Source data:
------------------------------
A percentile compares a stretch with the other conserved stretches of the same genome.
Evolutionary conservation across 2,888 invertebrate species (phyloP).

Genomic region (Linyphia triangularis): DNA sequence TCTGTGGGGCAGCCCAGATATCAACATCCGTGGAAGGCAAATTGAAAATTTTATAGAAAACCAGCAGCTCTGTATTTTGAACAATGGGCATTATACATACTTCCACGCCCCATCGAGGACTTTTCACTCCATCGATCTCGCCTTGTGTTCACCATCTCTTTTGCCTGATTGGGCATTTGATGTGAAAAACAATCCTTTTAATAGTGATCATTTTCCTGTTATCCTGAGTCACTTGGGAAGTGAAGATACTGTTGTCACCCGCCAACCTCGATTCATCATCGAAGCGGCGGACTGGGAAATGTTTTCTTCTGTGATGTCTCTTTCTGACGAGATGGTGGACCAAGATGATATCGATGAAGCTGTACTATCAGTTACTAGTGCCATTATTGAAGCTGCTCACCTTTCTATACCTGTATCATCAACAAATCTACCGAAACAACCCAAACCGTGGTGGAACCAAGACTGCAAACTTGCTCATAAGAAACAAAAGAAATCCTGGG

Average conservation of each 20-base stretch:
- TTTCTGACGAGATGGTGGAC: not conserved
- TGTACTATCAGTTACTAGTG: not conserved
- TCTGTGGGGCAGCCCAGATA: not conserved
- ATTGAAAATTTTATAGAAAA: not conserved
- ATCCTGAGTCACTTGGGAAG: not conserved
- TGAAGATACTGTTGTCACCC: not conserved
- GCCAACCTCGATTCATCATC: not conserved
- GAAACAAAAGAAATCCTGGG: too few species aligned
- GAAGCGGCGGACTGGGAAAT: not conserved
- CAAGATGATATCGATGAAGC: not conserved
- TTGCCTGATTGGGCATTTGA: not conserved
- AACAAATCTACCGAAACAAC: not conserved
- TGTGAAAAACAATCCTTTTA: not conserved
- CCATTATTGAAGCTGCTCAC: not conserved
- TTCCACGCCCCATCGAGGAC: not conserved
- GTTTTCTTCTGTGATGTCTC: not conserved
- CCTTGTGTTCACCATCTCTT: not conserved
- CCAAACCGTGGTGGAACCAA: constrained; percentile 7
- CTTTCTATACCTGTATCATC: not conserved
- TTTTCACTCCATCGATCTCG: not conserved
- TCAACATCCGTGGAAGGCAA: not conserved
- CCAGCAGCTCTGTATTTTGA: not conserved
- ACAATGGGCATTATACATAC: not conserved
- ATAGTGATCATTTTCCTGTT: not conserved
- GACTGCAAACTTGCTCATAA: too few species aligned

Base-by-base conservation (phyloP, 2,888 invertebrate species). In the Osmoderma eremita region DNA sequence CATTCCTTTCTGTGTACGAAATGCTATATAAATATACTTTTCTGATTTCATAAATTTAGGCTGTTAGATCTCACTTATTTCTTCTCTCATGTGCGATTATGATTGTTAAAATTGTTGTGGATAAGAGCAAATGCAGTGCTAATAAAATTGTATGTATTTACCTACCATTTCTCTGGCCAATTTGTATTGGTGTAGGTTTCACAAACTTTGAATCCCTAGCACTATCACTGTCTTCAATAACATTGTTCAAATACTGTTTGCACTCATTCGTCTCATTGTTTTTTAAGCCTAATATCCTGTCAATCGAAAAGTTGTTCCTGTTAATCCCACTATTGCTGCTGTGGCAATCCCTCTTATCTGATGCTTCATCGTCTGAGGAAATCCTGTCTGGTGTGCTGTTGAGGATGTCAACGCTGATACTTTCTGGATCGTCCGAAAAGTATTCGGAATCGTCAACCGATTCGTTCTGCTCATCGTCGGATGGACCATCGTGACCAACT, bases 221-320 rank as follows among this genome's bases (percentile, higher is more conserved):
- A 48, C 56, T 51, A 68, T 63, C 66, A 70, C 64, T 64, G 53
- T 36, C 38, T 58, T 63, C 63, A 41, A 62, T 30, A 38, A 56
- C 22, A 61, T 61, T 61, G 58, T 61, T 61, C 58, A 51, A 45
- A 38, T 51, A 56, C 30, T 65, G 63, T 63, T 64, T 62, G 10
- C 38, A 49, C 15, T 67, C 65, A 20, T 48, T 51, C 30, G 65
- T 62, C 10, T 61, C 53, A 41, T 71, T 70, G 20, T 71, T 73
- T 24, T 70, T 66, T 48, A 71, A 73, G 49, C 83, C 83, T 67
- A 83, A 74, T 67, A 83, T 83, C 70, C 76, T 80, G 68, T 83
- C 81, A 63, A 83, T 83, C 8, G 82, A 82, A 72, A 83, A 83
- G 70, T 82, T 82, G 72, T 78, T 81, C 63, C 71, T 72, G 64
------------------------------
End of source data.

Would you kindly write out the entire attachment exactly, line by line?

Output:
A percentile compares a stretch with the other conserved stretches of the same genome.
Evolutionary conservation across 2,888 invertebrate species (phyloP).

Genomic region (Linyphia triangularis): DNA sequence TCTGTGGGGCAGCCCAGATATCAACATCCGTGGAAGGCAAATTGAAAATTTTATAGAAAACCAGCAGCTCTGTATTTTGAACAATGGGCATTATACATACTTCCACGCCCCATCGAGGACTTTTCACTCCATCGATCTCGCCTTGTGTTCACCATCTCTTTTGCCTGATTGGGCATTTGATGTGAAAAACAATCCTTTTAATAGTGATCATTTTCCTGTTATCCTGAGTCACTTGGGAAGTGAAGATACTGTTGTCACCCGCCAACCTCGATTCATCATCGAAGCGGCGGACTGGGAAATGTTTTCTTCTGTGATGTCTCTTTCTGACGAGATGGTGGACCAAGATGATATCGATGAAGCTGTACTATCAGTTACTAGTGCCATTATTGAAGCTGCTCACCTTTCTATACCTGTATCATCAACAAATCTACCGAAACAACCCAAACCGTGGTGGAACCAAGACTGCAAACTTGCTCATAAGAAACAAAAGAAATCCTGGG

Average conservation of each 20-base stretch:
- TTTCTGACGAGATGGTGGAC: not conserved
- TGTACTATCAGTTACTAGTG: not conserved
- TCTGTGGGGCAGCCCAGATA: not conserved
- ATTGAAAATTTTATAGAAAA: not conserved
- ATCCTGAGTCACTTGGGAAG: not conserved
- TGAAGATACTGTTGTCACCC: not conserved
- GCCAACCTCGATTCATCATC: not conserved
- GAAACAAAAGAAATCCTGGG: too few species aligned
- GAAGCGGCGGACTGGGAAAT: not conserved
- CAAGATGATATCGATGAAGC: not conserved
- TTGCCTGATTGGGCATTTGA: not conserved
- AACAAATCTACCGAAACAAC: not conserved
- TGTGAAAAACAATCCTTTTA: not conserved
- CCATTATTGAAGCTGCTCAC: not conserved
- TTCCACGCCCCATCGAGGAC: not conserved
- GTTTTCTTCTGTGATGTCTC: not conserved
- CCTTGTGTTCACCATCTCTT: not conserved
- CCAAACCGTGGTGGAACCAA: constrained; percentile 7
- CTTTCTATACCTGTATCATC: not conserved
- TTTTCACTCCATCGATCTCG: not conserved
- TCAACATCCGTGGAAGGCAA: not conserved
- CCAGCAGCTCTGTATTTTGA: not conserved
- ACAATGGGCATTATACATAC: not conserved
- ATAGTGATCATTTTCCTGTT: not conserved
- GACTGCAAACTTGCTCATAA: too few species aligned

Base-by-base conservation (phyloP, 2,888 invertebrate species). In the Osmoderma eremita region DNA sequence CATTCCTTTCTGTGTACGAAATGCTATATAAATATACTTTTCTGATTTCATAAATTTAGGCTGTTAGATCTCACTTATTTCTTCTCTCATGTGCGATTATGATTGTTAAAATTGTTGTGGATAAGAGCAAATGCAGTGCTAATAAAATTGTATGTATTTACCTACCATTTCTCTGGCCAATTTGTATTGGTGTAGGTTTCACAAACTTTGAATCCCTAGCACTATCACTGTCTTCAATAACATTGTTCAAATACTGTTTGCACTCATTCGTCTCATTGTTTTTTAAGCCTAATATCCTGTCAATCGAAAAGTTGTTCCTGTTAATCCCACTATTGCTGCTGTGGCAATCCCTCTTATCTGATGCTTCATCGTCTGAGGAAATCCTGTCTGGTGTGCTGTTGAGGATGTCAACGCTGATACTTTCTGGATCGTCCGAAAAGTATTCGGAATCGTCAACCGATTCGTTCTGCTCATCGTCGGATGGACCATCGTGACCAACT, bases 221-320 rank as follows among this genome's bases (percentile, higher is more conserved):
- A 48, C 56, T 51, A 68, T 63, C 66, A 70, C 64, T 64, G 53
- T 36, C 38, T 58, T 63, C 63, A 41, A 62, T 30, A 38, A 56
- C 22, A 61, T 61, T 61, G 58, T 61, T 61, C 58, A 51, A 45
- A 38, T 51, A 56, C 30, T 65, G 63, T 63, T 64, T 62, G 10
- C 38, A 49, C 15, T 67, C 65, A 20, T 48, T 51, C 30, G 65
- T 62, C 10, T 61, C 53, A 41, T 71, T 70, G 20, T 71, T 73
- T 24, T 70, T 66, T 48, A 71, A 73, G 49, C 83, C 83, T 67
- A 83, A 74, T 67, A 83, T 83, C 70, C 76, T 80, G 68, T 83
- C 81, A 63, A 83, T 83, C 8, G 82, A 82, A 72, A 83, A 83
- G 70, T 82, T 82, G 72, T 78, T 81, C 63, C 71, T 72, G 64